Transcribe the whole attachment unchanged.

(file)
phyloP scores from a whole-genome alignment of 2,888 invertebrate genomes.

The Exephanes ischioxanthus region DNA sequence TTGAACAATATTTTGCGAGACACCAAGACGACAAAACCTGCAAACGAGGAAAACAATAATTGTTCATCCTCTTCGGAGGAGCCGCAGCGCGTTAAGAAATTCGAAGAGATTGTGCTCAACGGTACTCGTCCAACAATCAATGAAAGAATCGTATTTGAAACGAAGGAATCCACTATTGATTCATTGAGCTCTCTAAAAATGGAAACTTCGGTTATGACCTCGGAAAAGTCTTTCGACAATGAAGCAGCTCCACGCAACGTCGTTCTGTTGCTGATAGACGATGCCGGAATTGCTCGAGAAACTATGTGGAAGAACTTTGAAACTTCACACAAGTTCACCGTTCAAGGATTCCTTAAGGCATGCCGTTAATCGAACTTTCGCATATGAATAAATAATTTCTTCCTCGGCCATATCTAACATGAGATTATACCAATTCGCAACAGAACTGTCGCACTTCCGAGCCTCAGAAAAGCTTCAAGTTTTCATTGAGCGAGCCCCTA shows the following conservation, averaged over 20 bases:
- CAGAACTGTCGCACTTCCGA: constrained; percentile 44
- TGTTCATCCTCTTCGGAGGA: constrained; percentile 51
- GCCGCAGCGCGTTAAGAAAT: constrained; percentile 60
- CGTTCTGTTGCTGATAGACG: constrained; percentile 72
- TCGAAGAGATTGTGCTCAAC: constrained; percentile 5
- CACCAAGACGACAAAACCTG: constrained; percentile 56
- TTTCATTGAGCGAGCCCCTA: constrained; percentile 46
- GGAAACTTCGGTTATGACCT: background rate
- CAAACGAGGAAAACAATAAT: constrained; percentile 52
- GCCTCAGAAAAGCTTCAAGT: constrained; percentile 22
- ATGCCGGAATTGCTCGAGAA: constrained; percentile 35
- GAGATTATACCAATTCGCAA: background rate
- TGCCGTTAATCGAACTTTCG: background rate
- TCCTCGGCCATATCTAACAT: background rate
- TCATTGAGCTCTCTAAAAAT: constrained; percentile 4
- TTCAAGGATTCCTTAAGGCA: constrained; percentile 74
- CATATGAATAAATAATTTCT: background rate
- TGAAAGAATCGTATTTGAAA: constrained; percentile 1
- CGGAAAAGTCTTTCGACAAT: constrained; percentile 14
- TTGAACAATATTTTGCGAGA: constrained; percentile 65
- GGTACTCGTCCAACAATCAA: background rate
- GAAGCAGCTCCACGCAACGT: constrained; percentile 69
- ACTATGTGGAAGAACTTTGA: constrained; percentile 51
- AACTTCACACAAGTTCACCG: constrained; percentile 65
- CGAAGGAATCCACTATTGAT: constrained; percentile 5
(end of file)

phyloP scores from a whole-genome alignment of 2,888 invertebrate genomes.

The Exephanes ischioxanthus region DNA sequence TTGAACAATATTTTGCGAGACACCAAGACGACAAAACCTGCAAACGAGGAAAACAATAATTGTTCATCCTCTTCGGAGGAGCCGCAGCGCGTTAAGAAATTCGAAGAGATTGTGCTCAACGGTACTCGTCCAACAATCAATGAAAGAATCGTATTTGAAACGAAGGAATCCACTATTGATTCATTGAGCTCTCTAAAAATGGAAACTTCGGTTATGACCTCGGAAAAGTCTTTCGACAATGAAGCAGCTCCACGCAACGTCGTTCTGTTGCTGATAGACGATGCCGGAATTGCTCGAGAAACTATGTGGAAGAACTTTGAAACTTCACACAAGTTCACCGTTCAAGGATTCCTTAAGGCATGCCGTTAATCGAACTTTCGCATATGAATAAATAATTTCTTCCTCGGCCATATCTAACATGAGATTATACCAATTCGCAACAGAACTGTCGCACTTCCGAGCCTCAGAAAAGCTTCAAGTTTTCATTGAGCGAGCCCCTA shows the following conservation, averaged over 20 bases:
- CAGAACTGTCGCACTTCCGA: constrained; percentile 44
- TGTTCATCCTCTTCGGAGGA: constrained; percentile 51
- GCCGCAGCGCGTTAAGAAAT: constrained; percentile 60
- CGTTCTGTTGCTGATAGACG: constrained; percentile 72
- TCGAAGAGATTGTGCTCAAC: constrained; percentile 5
- CACCAAGACGACAAAACCTG: constrained; percentile 56
- TTTCATTGAGCGAGCCCCTA: constrained; percentile 46
- GGAAACTTCGGTTATGACCT: background rate
- CAAACGAGGAAAACAATAAT: constrained; percentile 52
- GCCTCAGAAAAGCTTCAAGT: constrained; percentile 22
- ATGCCGGAATTGCTCGAGAA: constrained; percentile 35
- GAGATTATACCAATTCGCAA: background rate
- TGCCGTTAATCGAACTTTCG: background rate
- TCCTCGGCCATATCTAACAT: background rate
- TCATTGAGCTCTCTAAAAAT: constrained; percentile 4
- TTCAAGGATTCCTTAAGGCA: constrained; percentile 74
- CATATGAATAAATAATTTCT: background rate
- TGAAAGAATCGTATTTGAAA: constrained; percentile 1
- CGGAAAAGTCTTTCGACAAT: constrained; percentile 14
- TTGAACAATATTTTGCGAGA: constrained; percentile 65
- GGTACTCGTCCAACAATCAA: background rate
- GAAGCAGCTCCACGCAACGT: constrained; percentile 69
- ACTATGTGGAAGAACTTTGA: constrained; percentile 51
- AACTTCACACAAGTTCACCG: constrained; percentile 65
- CGAAGGAATCCACTATTGAT: constrained; percentile 5